Seals the contract
From the contract
There's no turning back
The turning point
Of a career
In Korea, being insincere
Was fun packed
The grabbing hands
Grab all they can
All for themselves
The grabbing hands
Grab all they can
All for themselves
It's a competitive world
Everything counts in large amounts
Everything Counts, Depeche Mode
Who could’ve thought that Depeche Mode, an English New Wave group from the early ‘80s, would come up with a tune worthy of Stanley Cup theme song status? Perhaps, a soccer theme song, but not hockey, right?
Well, Everything Counts is not really about hockey – it is about corporate greed, particularly in the music industry. Yet look a little deeper and throw out the reference to Korea and you can see the foundations of a perfect Stanley Cup message.
The handshake (at the end of the respective conference finals) seals the Final for the respective winners and there is no turning back For many of the people blessed to find themselves on the Stanley Cup Final stage, it will become the turning point – hopefully for the better – of their career.
The players are grabbing for the right to lift the Stanley Cup, the most-cherished trophy in all of sports. They grab all they can and take what they must to get the advantage – all for themselves. Because the Final is a competitive world, the most-competitive world hockey knows. And, as a result, everything does count in large amounts.
That, in fact, is the message the players from the Red Wings and the Penguins have to take away from their preparations for Saturday’s Game 1 in two days. Everything these players will do will fit into the equation that will determine who lifts the Stanley Cup triumphantly and who shuffles blindly through the handshake line and stumbles into an offseason – and perhaps a lifetime – of regrets that await the team that fails in its quest.
Every shot, every hit, every save, every word, every thought, every stride, simply every breath, counts and must be used to maximum advantage in what will be both a war of attrition and a battle of wills. Only the strongest will survive this showdown. Who has that strength? That’s what the next two weeks or so will determine. Enjoy the show and remember that everything, absolutely everything, including the passion you bring to the spectacle counts!
The Opening Faceoff
As has been the case after each of the first two rounds, CTN is ready to look at those players who have turned in trophy-worthy performances in the playoffs. As in the past, we’ll pick the best rookie (Calder), best defenseman (Norris), best goalie (Vezina) best defensive forward (Selke), best coach (Adams) and MVP (Conn Smythe). Remember, these are cumulative awards, not round-by-round winners. So, this edition’s winners have been the best through three rounds of the playoffs, not the best in the third round.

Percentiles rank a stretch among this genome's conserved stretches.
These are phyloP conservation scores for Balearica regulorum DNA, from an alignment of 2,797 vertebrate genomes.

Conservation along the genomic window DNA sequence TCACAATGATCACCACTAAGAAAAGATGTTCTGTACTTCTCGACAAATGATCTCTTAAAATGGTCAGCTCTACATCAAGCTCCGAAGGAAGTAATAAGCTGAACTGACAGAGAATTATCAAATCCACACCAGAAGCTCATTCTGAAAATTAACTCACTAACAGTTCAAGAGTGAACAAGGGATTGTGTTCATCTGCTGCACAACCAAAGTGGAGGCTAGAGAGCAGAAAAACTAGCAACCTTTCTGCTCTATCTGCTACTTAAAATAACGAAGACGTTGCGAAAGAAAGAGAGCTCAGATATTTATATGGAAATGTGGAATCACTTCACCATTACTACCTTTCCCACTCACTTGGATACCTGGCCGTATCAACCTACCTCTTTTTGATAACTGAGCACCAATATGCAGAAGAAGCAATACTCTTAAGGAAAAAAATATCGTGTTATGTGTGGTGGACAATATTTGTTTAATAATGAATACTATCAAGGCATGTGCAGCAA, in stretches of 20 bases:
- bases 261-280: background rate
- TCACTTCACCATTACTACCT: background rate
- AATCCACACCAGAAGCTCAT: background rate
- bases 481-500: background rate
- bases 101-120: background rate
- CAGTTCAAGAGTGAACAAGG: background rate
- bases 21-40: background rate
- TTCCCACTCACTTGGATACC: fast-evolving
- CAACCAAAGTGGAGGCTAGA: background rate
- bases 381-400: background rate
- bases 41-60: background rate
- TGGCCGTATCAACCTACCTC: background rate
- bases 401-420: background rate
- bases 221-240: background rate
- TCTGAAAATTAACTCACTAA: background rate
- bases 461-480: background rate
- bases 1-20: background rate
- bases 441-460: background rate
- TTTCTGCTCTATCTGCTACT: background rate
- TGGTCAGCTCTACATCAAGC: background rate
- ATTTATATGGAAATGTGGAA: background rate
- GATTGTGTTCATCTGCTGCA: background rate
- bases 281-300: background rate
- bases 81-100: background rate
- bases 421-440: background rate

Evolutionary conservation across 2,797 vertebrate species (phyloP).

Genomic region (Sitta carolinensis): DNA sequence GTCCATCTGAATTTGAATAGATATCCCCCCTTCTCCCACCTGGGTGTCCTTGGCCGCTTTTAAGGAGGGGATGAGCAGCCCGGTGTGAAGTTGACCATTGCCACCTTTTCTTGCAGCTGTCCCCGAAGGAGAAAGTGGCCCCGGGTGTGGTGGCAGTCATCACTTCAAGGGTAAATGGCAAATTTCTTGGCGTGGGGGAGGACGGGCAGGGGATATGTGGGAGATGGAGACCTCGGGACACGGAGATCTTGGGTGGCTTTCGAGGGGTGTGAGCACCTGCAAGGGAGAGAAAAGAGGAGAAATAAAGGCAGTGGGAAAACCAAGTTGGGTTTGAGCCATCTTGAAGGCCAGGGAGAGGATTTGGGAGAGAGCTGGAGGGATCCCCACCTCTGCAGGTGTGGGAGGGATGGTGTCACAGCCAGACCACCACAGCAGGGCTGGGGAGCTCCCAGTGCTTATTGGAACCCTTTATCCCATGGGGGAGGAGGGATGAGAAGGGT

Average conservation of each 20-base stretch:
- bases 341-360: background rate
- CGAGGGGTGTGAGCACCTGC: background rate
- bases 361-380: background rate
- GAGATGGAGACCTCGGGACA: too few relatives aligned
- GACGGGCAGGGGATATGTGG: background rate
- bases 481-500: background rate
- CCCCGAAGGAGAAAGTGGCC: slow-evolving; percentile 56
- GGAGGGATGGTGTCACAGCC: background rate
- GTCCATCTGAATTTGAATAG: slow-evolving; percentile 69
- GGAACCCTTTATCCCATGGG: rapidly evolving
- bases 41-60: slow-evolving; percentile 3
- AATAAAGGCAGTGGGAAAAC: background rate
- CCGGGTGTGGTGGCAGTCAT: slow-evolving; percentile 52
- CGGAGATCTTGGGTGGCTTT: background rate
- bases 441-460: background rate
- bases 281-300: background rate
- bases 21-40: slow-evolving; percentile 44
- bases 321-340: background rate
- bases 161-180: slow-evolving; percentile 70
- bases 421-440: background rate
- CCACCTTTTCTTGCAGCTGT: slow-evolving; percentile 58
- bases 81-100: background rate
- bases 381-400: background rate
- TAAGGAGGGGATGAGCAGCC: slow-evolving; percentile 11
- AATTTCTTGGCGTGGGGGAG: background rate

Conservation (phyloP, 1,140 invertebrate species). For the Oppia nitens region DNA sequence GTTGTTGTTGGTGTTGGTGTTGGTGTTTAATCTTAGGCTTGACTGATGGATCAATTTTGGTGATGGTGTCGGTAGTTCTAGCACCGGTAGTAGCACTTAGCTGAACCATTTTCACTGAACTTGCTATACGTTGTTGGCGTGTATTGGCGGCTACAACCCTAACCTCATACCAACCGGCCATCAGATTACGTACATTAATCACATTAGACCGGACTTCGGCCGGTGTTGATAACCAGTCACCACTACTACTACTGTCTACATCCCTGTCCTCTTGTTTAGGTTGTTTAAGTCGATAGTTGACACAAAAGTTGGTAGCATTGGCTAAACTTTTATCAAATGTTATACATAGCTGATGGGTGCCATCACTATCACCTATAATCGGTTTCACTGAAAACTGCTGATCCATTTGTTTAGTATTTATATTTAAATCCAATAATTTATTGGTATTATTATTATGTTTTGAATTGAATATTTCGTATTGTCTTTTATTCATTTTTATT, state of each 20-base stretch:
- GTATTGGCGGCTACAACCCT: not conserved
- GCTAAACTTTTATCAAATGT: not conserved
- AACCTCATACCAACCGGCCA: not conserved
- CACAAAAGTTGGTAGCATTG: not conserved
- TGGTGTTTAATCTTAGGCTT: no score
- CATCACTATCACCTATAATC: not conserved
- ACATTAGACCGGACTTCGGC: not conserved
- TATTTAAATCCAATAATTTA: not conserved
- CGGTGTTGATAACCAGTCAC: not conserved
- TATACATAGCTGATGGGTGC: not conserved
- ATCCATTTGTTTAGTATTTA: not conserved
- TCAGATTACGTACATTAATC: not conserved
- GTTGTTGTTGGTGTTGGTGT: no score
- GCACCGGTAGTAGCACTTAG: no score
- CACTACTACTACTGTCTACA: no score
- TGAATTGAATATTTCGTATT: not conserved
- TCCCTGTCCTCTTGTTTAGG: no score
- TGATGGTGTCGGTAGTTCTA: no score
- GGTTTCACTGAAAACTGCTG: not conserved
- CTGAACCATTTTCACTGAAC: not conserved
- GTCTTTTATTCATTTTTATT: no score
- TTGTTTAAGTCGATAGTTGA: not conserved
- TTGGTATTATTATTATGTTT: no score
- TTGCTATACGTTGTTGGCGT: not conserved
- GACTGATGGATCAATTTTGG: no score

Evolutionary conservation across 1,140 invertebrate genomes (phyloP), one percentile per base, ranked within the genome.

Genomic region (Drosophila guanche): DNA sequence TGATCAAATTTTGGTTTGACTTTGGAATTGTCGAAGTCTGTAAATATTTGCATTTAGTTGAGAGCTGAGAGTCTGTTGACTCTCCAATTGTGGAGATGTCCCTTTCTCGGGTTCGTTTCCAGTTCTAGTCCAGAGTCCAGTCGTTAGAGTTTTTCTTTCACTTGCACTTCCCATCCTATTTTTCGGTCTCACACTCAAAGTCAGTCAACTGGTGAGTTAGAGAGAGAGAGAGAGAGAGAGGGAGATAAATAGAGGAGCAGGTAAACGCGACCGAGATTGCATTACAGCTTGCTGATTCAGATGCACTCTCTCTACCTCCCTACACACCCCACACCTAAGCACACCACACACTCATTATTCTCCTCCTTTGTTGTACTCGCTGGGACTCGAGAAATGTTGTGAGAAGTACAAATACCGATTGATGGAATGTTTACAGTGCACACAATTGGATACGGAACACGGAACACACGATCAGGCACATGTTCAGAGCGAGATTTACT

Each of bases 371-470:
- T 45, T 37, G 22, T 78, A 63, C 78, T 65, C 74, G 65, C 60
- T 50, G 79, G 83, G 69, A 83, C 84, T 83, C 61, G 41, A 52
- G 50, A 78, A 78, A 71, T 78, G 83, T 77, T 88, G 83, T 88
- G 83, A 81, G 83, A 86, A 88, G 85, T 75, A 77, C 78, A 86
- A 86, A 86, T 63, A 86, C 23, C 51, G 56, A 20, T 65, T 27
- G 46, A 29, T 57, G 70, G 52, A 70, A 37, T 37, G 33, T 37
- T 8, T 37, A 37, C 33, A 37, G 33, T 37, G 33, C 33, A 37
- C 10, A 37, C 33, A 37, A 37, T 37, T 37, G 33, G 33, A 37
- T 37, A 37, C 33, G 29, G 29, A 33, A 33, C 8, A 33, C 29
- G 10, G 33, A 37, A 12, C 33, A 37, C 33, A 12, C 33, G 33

CTN would love to hear your thoughts on who should be earning accolades so far in the playoffs. Send your suggestions about the best players, in your opinion, for the above awards to firstname.lastname@example.org. CTN would love to hear what you have to think. The best entries will make their way into a future edition of the Penalty Box, but only if you remember to include your name and hometown.
|Kris Letang has a rookie-best plus-7 rating in the postseason. Letang highlight video|
Runners-up: Tyler Kennedy, Pittsburgh; Darren Helm, Detroit
Best defenseman – They say that slow and steady wins the race, and that appears to be the case with Nicklas Lidstrom. He has yet to be dominant or the game-breaking presence that he has been so often in the past. But with only 12 defenseman left in the tournament, it is hard to say that any of those remaining have been better than Lidstrom. Nobody plays more minutes per game, he is just two points off the scoring lead and his plus-9 rating is the best among all defensemen in the playoffs. Plus, he has the body of work to get the nod over Pittsburgh’s Sergei Gonchar, who has turned a solid two-way performance that few thought was a part of his arsenal.
Runners-up: Sergei Gonchar, Pittsburgh; Stephane Robidas, Dallas
Best goalie -- Pittsburgh’s Marc-Andre Fleury did nothing in the third round to lose the lead in this race, which he held after the second round. He gave up just nine goals in the five games against the Flyers and really only had one bad period, a three-goal clunker in the first period of Game 4. He answered that misstep by shutting out a desperate Flyer team for the final five periods of its 2008 Stanley Cup Playoffs existence. Chris Osgood has been good, but not that good.
Runners-up: Chris Osgood, Detroit; Marty Turco, Dallas
Runners-up: Jordan Staal, Pittsburgh; Kris Draper, Detroit
Best coach -- Mike Babcock’s playoff record is a stunning 39-22, including a 12-4 mark this time around. He was masterful in the Western Conference Finals, blunting the momentum that Dallas carried into the series after knocking off two favored teams. His ability to handle the Stars’ top line and outmaneuver Dallas coach Dave Tippett during line changes was one of the biggest differences in the series. His decision to remove Dom Hasek in the first round remains the signature move of this postseason.
Runners-up: Michel Therrien, Pittsburgh; John Stevens, Philadelphia
Most Valuable Player -- Forget for a minute that Zetterberg is tied for the tournament scoring lead with 21 points in 16 games and just think about the contributions he has made in every phase of Detroit’s game. He has registered at least one point in 12 of Detroit’s 16 games. He has goals in nine of 16 games. He has three game-winning goals. He has two shorthanded goals and three power-play goals. He has blocked 11 shots and forced 15 takeaways. Oh yeah, he has also won a mind-boggling 58 percent of his faceoffs. Anything else you want him to do? Just ask.
Runners-up: Marc-Andre Fleury, Pittsburgh; Pavel Datsyuk, Detroit